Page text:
Lives of the fellows

Ian Allingham Magnus

b.27 October 1920 d.13 February 2006
MRCS LRCP(1944) MB BChir Cantab(1945) MRCP(1949) MD(1963) FRCP(1967)

Ian Magnus was a pioneering clinical photobiologist who transformed his subject from idea to reality. He was born in Brighton, but spent his first ten years in India in Calcutta, where his father had commercial interests, and in up-country Darjeeling, where the family took their vacations. He returned to England for his schooling at Clifton College, Bristol, where he excelled as a musician, an interest he pursued throughout his life, as well as being a very capable cross-country runner. He went up to Cambridge University in 1939, followed by clinical studies at St Thomas’s Hospital, London, whence he graduated in medicine in 1944, before undertaking his house jobs, also at St Thomas’s Hospital.

At the end of the second world war in 1945 he was posted to Cyprus as medical officer in the Guards Brigade and then as deputy assistant director of medical services, before returning to the UK to become registrar in dermatology to Edmund Moynihan and Louis Forman [Munk’s Roll, Vol.VIII, p.163] at Guy’s Hospital in 1948. At Guy’s, a chance meeting with Robert Thompson led to his being lured into research, eventually at the St John’s Institute of Dermatology, London, first as senior lecturer, where he remembers vividly the powerful influence at that time of Geoffrey Dowling [Munk’s Roll, Vol.VII, p.163] on the advancement of dermatology. However, of more direct effect on him was Stephen Gold, who encouraged him to take over the running of the then embryonic photobiology unit, which the far-sighted Arthur Porter had just established by setting up a prototype diagnostic and research tool, the skin irradiation monochromator, in spite of protestations from others in the scientific community who felt the device would be of little value. Somewhat hesitantly to begin with, Magnus went into the field, soon to make it his own, writing his doctoral thesis on the subject and studying in particular the cutaneous porphyrias. In this field, he rapidly proceeded to extend the work of Lang in Germany, whence came the discovery by Magnus of erythropoietic protoporphyria (EPP), a major advance undertaken in collaboration with that other eminent porphyrinologist, Claude Rimington FRS. Studies in chemical and drug photosensitivity followed, before a move into the broader field of the then so-called idiopathic photodermatoses. As a result, he spawned in the UK the whole new concept of clinical photobiology, which has since been enthusiastically carried forward in leaps and bounds by the many to whom he was mentor and provider of an essential launching platform into the discipline. The photobiology unit now exists in fine fettle today at the St John’s Institute of Dermatology, St Thomas’s Hospital, London, where the studies he initiated and published widely on have been immeasurably expanded and continue to be so. Without the vision of Ian Magnus, however, it could never have happened.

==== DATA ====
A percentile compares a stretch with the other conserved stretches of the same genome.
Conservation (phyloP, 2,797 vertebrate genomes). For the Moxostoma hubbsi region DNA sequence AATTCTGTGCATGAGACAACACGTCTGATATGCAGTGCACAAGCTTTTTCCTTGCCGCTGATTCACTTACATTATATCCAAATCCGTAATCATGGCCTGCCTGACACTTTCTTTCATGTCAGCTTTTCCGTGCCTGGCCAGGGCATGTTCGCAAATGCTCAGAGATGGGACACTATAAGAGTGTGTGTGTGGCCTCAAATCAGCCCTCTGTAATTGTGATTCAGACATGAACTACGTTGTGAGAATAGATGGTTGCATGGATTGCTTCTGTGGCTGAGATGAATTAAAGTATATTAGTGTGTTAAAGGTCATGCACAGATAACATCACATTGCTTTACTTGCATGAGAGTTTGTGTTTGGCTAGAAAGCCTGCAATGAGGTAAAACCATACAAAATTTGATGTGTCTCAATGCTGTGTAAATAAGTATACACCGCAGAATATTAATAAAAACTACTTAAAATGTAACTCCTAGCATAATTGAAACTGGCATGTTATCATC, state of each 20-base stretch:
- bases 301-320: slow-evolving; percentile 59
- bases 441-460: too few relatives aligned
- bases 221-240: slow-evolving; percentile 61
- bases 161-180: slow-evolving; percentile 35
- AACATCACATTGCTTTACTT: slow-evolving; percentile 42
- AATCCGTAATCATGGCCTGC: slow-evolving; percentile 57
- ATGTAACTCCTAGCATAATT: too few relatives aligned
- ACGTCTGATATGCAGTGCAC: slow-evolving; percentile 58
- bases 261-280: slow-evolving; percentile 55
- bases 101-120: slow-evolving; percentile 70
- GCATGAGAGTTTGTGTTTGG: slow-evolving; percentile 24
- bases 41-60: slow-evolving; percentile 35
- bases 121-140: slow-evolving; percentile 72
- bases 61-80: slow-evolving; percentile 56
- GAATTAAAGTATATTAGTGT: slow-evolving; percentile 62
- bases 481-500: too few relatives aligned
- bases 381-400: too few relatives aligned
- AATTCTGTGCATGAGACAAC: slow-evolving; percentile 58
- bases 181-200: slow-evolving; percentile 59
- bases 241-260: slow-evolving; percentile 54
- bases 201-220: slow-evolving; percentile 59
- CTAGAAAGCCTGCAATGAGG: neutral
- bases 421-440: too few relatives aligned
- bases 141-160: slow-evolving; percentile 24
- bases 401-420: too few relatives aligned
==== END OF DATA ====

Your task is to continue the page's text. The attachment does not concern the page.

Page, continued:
Magnus was consulted in the 1960s during the development of the Concorde aircraft because of concerns about consequent ozone layer depletion and increased ultraviolet penetration to the earth’s surface. He went on a test flight and survived, as for many years did the aircraft! He was asked somewhat later to go on the Michael Parkinson television chat show concerning related matters, but not even a personal call from the show host could persuade him to abandon his undemonstrative nature and he never appeared in front of the cameras.

In retirement, Magnus enjoyed many other interests, not only passions for literature, particularly poetry, and above all music, but also the delights of sharing them with his family and promoting them wherever possible. He was a patron of several musical institutions, and supported many charities, particularly relating to medicine and world development. He was also extremely sociable and generous, if always somewhat retiring, such that after his frequent generous offers of hospitality to family and friends, he would unfailingly ply them with commemorative bottles or tasty food parcels to take on the homeward journey! He is survived by his wife, Frances, and five children.

John Hawk

[Brit.med.J.,2006,333,811]

(Volume XII, page web)

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